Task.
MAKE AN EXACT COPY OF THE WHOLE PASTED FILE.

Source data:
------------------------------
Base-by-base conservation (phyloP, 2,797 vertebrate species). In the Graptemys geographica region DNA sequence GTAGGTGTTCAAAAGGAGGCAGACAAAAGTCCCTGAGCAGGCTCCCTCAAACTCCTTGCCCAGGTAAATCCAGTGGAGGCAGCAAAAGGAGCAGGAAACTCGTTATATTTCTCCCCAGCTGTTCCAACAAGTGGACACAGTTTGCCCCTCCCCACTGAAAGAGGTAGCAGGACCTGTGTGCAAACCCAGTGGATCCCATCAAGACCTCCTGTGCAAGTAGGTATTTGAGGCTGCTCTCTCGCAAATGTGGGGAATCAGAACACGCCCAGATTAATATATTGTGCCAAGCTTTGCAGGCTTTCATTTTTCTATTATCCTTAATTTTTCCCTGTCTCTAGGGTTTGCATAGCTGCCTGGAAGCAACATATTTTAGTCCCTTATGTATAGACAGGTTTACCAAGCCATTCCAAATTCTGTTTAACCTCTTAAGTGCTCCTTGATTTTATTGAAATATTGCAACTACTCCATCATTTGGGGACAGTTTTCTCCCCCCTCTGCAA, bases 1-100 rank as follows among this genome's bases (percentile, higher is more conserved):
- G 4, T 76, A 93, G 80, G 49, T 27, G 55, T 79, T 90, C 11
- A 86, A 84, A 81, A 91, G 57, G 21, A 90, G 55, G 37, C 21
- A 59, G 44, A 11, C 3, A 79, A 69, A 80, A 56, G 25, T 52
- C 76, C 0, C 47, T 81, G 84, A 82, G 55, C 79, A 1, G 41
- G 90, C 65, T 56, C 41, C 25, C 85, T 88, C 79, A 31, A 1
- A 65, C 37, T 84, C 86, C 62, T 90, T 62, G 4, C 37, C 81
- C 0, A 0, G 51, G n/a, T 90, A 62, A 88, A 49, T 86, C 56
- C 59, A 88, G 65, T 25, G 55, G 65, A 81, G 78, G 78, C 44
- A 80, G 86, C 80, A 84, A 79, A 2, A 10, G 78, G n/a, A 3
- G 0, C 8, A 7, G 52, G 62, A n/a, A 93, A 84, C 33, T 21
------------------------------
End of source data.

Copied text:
Base-by-base conservation (phyloP, 2,797 vertebrate species). In the Graptemys geographica region DNA sequence GTAGGTGTTCAAAAGGAGGCAGACAAAAGTCCCTGAGCAGGCTCCCTCAAACTCCTTGCCCAGGTAAATCCAGTGGAGGCAGCAAAAGGAGCAGGAAACTCGTTATATTTCTCCCCAGCTGTTCCAACAAGTGGACACAGTTTGCCCCTCCCCACTGAAAGAGGTAGCAGGACCTGTGTGCAAACCCAGTGGATCCCATCAAGACCTCCTGTGCAAGTAGGTATTTGAGGCTGCTCTCTCGCAAATGTGGGGAATCAGAACACGCCCAGATTAATATATTGTGCCAAGCTTTGCAGGCTTTCATTTTTCTATTATCCTTAATTTTTCCCTGTCTCTAGGGTTTGCATAGCTGCCTGGAAGCAACATATTTTAGTCCCTTATGTATAGACAGGTTTACCAAGCCATTCCAAATTCTGTTTAACCTCTTAAGTGCTCCTTGATTTTATTGAAATATTGCAACTACTCCATCATTTGGGGACAGTTTTCTCCCCCCTCTGCAA, bases 1-100 rank as follows among this genome's bases (percentile, higher is more conserved):
- G 4, T 76, A 93, G 80, G 49, T 27, G 55, T 79, T 90, C 11
- A 86, A 84, A 81, A 91, G 57, G 21, A 90, G 55, G 37, C 21
- A 59, G 44, A 11, C 3, A 79, A 69, A 80, A 56, G 25, T 52
- C 76, C 0, C 47, T 81, G 84, A 82, G 55, C 79, A 1, G 41
- G 90, C 65, T 56, C 41, C 25, C 85, T 88, C 79, A 31, A 1
- A 65, C 37, T 84, C 86, C 62, T 90, T 62, G 4, C 37, C 81
- C 0, A 0, G 51, G n/a, T 90, A 62, A 88, A 49, T 86, C 56
- C 59, A 88, G 65, T 25, G 55, G 65, A 81, G 78, G 78, C 44
- A 80, G 86, C 80, A 84, A 79, A 2, A 10, G 78, G n/a, A 3
- G 0, C 8, A 7, G 52, G 62, A n/a, A 93, A 84, C 33, T 21